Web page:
Deforestation in the Himalayas: Myths and Reality


This policy brief on the Myths and Reality of Deforestation in the Himalayas gives an overview of deforestation in the himalayas and aims to dispel common myths surrounding deforestation in the region and provide a more nuanced understanding of the issue. Public discussions on deforestation often revolve around beliefs that it is extensive and increasing, negatively impacting local livelihoods. Commonly held views suggest that economic growth, local poverty, and inequality contribute to the acceleration of deforestation. A frequently proposed remedy involves granting property rights over forests to local communities, allowing them ownership and management autonomy to curb deforestation.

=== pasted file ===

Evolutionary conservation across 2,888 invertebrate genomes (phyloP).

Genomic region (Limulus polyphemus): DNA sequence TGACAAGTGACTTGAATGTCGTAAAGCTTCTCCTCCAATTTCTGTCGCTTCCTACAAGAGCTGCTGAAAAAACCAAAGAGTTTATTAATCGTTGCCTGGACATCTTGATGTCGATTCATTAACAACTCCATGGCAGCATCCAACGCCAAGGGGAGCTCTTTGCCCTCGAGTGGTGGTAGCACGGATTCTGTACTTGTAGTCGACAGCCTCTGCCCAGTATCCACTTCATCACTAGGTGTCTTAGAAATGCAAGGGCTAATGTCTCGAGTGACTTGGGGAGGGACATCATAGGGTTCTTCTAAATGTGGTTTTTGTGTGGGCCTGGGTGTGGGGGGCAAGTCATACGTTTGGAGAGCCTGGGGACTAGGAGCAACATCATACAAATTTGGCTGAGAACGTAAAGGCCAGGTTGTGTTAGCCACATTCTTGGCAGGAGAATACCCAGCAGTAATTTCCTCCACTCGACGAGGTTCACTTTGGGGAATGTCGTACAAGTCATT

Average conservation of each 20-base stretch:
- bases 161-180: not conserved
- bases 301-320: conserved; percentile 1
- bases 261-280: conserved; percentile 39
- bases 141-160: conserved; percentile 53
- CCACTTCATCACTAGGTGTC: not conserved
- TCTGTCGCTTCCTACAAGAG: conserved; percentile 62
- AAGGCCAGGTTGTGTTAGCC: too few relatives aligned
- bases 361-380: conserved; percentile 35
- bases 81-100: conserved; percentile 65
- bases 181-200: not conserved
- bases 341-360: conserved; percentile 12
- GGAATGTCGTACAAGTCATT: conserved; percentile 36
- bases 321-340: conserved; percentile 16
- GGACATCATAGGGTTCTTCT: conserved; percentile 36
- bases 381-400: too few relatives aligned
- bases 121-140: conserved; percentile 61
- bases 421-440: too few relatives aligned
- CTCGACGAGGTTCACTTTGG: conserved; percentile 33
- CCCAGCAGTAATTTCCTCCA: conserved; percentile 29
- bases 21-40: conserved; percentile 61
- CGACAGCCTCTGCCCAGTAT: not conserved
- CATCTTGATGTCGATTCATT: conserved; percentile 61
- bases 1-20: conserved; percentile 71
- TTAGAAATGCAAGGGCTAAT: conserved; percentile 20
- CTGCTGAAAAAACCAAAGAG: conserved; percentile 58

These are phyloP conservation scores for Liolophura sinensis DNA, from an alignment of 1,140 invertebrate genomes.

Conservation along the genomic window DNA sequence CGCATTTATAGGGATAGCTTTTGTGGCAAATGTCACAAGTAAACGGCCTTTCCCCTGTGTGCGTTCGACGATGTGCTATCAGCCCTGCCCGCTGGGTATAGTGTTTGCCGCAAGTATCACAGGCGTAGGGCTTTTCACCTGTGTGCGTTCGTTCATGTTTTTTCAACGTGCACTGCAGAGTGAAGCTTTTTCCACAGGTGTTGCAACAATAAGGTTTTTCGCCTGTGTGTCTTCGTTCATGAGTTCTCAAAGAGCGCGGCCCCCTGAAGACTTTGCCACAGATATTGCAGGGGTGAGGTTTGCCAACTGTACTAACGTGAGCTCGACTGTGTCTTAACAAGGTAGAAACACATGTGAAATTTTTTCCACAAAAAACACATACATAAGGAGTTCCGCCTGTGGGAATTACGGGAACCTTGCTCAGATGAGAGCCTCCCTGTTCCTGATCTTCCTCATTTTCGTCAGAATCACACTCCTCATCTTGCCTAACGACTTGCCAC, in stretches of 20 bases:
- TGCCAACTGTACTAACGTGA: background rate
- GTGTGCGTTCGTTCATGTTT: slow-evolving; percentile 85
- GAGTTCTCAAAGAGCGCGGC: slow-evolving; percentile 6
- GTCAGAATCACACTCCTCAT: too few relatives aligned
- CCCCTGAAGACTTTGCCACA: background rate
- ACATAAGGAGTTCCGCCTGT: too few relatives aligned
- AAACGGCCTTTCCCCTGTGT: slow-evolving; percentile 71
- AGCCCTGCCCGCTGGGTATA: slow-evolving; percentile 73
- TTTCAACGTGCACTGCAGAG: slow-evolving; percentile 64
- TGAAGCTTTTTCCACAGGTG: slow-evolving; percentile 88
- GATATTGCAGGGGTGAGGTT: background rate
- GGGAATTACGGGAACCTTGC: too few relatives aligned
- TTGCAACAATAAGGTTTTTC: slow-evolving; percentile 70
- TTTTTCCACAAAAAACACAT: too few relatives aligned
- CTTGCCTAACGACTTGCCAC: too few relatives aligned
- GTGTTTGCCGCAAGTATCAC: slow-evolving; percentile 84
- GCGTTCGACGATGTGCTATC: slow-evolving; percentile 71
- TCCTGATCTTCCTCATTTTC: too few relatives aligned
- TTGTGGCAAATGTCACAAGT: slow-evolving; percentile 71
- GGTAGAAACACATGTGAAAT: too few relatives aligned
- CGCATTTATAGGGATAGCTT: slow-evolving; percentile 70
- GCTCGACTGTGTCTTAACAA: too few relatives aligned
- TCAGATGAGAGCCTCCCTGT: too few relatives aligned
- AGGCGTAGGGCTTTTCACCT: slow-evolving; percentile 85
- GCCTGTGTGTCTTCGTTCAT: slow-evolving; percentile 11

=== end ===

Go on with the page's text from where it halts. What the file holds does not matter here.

These propositions align with economic theory and empirical observations. Human populations utilize forests for various purposes such as household energy, livestock fodder, and timber for wood products. Forest areas are frequently cleared for agricultural expansion, mining, residential construction, and urban development. Economic growth, which increases demand for food, energy, minerals, furniture, and housing, can naturally drive deforestation. Among those residing near forests, the poorest households often rely the most on forests for essentials like firewood, fodder, and other produce.




Sandee Econimics and Environment

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